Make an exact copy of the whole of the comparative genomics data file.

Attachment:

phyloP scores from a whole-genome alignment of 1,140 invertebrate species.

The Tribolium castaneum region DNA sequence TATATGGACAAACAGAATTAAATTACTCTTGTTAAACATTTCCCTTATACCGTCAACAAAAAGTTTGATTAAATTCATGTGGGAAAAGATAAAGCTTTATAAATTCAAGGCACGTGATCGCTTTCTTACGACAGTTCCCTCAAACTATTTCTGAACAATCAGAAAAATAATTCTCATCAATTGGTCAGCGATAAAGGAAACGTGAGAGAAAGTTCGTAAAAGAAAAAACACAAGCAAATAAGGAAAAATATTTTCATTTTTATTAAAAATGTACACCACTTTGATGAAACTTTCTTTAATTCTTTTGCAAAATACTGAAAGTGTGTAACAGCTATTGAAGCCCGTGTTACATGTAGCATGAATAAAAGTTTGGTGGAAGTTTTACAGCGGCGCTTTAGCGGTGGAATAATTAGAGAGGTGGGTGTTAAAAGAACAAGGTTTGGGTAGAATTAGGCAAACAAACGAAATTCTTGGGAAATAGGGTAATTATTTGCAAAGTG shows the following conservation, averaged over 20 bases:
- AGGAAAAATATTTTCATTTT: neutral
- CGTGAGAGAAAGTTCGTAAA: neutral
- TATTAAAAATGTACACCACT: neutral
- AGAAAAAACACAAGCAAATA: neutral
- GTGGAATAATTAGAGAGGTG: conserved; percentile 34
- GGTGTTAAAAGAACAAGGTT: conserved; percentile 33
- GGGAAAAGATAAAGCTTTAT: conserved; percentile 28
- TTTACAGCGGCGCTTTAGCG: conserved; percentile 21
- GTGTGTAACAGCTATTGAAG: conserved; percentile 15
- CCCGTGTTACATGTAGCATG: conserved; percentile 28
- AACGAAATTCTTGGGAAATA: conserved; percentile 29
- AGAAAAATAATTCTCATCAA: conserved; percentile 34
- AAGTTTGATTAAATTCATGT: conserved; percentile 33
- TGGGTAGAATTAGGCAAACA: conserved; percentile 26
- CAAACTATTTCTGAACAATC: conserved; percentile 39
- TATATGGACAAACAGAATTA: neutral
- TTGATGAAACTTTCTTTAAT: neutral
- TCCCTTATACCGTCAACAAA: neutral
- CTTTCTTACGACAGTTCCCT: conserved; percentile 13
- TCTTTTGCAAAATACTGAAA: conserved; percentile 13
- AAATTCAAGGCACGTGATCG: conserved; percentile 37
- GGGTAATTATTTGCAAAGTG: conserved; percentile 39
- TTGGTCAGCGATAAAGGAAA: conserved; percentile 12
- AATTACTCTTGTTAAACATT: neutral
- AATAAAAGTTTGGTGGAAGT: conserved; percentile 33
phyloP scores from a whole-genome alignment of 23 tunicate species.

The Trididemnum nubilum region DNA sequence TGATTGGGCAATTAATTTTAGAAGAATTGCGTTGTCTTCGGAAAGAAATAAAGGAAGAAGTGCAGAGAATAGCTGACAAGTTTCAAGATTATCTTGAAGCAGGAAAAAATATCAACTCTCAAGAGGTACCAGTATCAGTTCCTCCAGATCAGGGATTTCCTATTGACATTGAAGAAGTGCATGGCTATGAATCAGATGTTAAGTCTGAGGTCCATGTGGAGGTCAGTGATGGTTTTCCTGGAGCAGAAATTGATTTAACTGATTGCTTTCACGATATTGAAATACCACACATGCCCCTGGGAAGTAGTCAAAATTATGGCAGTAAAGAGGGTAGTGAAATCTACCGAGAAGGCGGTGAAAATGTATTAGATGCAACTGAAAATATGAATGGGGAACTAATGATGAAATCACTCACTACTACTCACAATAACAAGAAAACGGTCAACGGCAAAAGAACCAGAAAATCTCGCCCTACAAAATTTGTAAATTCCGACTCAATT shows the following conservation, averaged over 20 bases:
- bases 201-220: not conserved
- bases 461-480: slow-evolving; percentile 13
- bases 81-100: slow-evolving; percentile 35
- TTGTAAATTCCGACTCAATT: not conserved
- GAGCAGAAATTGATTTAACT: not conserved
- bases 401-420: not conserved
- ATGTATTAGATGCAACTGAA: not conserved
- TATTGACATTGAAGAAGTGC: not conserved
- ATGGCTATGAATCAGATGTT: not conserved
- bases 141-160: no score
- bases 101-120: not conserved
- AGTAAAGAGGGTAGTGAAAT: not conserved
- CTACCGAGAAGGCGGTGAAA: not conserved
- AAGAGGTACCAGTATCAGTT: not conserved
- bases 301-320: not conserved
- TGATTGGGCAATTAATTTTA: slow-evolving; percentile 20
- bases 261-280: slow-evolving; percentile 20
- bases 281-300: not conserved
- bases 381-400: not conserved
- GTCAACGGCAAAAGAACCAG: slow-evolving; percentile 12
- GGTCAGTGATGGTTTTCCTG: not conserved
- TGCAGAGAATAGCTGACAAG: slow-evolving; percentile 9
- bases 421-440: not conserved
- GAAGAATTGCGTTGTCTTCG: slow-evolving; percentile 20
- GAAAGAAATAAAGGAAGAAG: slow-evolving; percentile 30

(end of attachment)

phyloP scores from a whole-genome alignment of 1,140 invertebrate species.

The Tribolium castaneum region DNA sequence TATATGGACAAACAGAATTAAATTACTCTTGTTAAACATTTCCCTTATACCGTCAACAAAAAGTTTGATTAAATTCATGTGGGAAAAGATAAAGCTTTATAAATTCAAGGCACGTGATCGCTTTCTTACGACAGTTCCCTCAAACTATTTCTGAACAATCAGAAAAATAATTCTCATCAATTGGTCAGCGATAAAGGAAACGTGAGAGAAAGTTCGTAAAAGAAAAAACACAAGCAAATAAGGAAAAATATTTTCATTTTTATTAAAAATGTACACCACTTTGATGAAACTTTCTTTAATTCTTTTGCAAAATACTGAAAGTGTGTAACAGCTATTGAAGCCCGTGTTACATGTAGCATGAATAAAAGTTTGGTGGAAGTTTTACAGCGGCGCTTTAGCGGTGGAATAATTAGAGAGGTGGGTGTTAAAAGAACAAGGTTTGGGTAGAATTAGGCAAACAAACGAAATTCTTGGGAAATAGGGTAATTATTTGCAAAGTG shows the following conservation, averaged over 20 bases:
- AGGAAAAATATTTTCATTTT: neutral
- CGTGAGAGAAAGTTCGTAAA: neutral
- TATTAAAAATGTACACCACT: neutral
- AGAAAAAACACAAGCAAATA: neutral
- GTGGAATAATTAGAGAGGTG: conserved; percentile 34
- GGTGTTAAAAGAACAAGGTT: conserved; percentile 33
- GGGAAAAGATAAAGCTTTAT: conserved; percentile 28
- TTTACAGCGGCGCTTTAGCG: conserved; percentile 21
- GTGTGTAACAGCTATTGAAG: conserved; percentile 15
- CCCGTGTTACATGTAGCATG: conserved; percentile 28
- AACGAAATTCTTGGGAAATA: conserved; percentile 29
- AGAAAAATAATTCTCATCAA: conserved; percentile 34
- AAGTTTGATTAAATTCATGT: conserved; percentile 33
- TGGGTAGAATTAGGCAAACA: conserved; percentile 26
- CAAACTATTTCTGAACAATC: conserved; percentile 39
- TATATGGACAAACAGAATTA: neutral
- TTGATGAAACTTTCTTTAAT: neutral
- TCCCTTATACCGTCAACAAA: neutral
- CTTTCTTACGACAGTTCCCT: conserved; percentile 13
- TCTTTTGCAAAATACTGAAA: conserved; percentile 13
- AAATTCAAGGCACGTGATCG: conserved; percentile 37
- GGGTAATTATTTGCAAAGTG: conserved; percentile 39
- TTGGTCAGCGATAAAGGAAA: conserved; percentile 12
- AATTACTCTTGTTAAACATT: neutral
- AATAAAAGTTTGGTGGAAGT: conserved; percentile 33
phyloP scores from a whole-genome alignment of 23 tunicate species.

The Trididemnum nubilum region DNA sequence TGATTGGGCAATTAATTTTAGAAGAATTGCGTTGTCTTCGGAAAGAAATAAAGGAAGAAGTGCAGAGAATAGCTGACAAGTTTCAAGATTATCTTGAAGCAGGAAAAAATATCAACTCTCAAGAGGTACCAGTATCAGTTCCTCCAGATCAGGGATTTCCTATTGACATTGAAGAAGTGCATGGCTATGAATCAGATGTTAAGTCTGAGGTCCATGTGGAGGTCAGTGATGGTTTTCCTGGAGCAGAAATTGATTTAACTGATTGCTTTCACGATATTGAAATACCACACATGCCCCTGGGAAGTAGTCAAAATTATGGCAGTAAAGAGGGTAGTGAAATCTACCGAGAAGGCGGTGAAAATGTATTAGATGCAACTGAAAATATGAATGGGGAACTAATGATGAAATCACTCACTACTACTCACAATAACAAGAAAACGGTCAACGGCAAAAGAACCAGAAAATCTCGCCCTACAAAATTTGTAAATTCCGACTCAATT shows the following conservation, averaged over 20 bases:
- bases 201-220: not conserved
- bases 461-480: slow-evolving; percentile 13
- bases 81-100: slow-evolving; percentile 35
- TTGTAAATTCCGACTCAATT: not conserved
- GAGCAGAAATTGATTTAACT: not conserved
- bases 401-420: not conserved
- ATGTATTAGATGCAACTGAA: not conserved
- TATTGACATTGAAGAAGTGC: not conserved
- ATGGCTATGAATCAGATGTT: not conserved
- bases 141-160: no score
- bases 101-120: not conserved
- AGTAAAGAGGGTAGTGAAAT: not conserved
- CTACCGAGAAGGCGGTGAAA: not conserved
- AAGAGGTACCAGTATCAGTT: not conserved
- bases 301-320: not conserved
- TGATTGGGCAATTAATTTTA: slow-evolving; percentile 20
- bases 261-280: slow-evolving; percentile 20
- bases 281-300: not conserved
- bases 381-400: not conserved
- GTCAACGGCAAAAGAACCAG: slow-evolving; percentile 12
- GGTCAGTGATGGTTTTCCTG: not conserved
- TGCAGAGAATAGCTGACAAG: slow-evolving; percentile 9
- bases 421-440: not conserved
- GAAGAATTGCGTTGTCTTCG: slow-evolving; percentile 20
- GAAAGAAATAAAGGAAGAAG: slow-evolving; percentile 30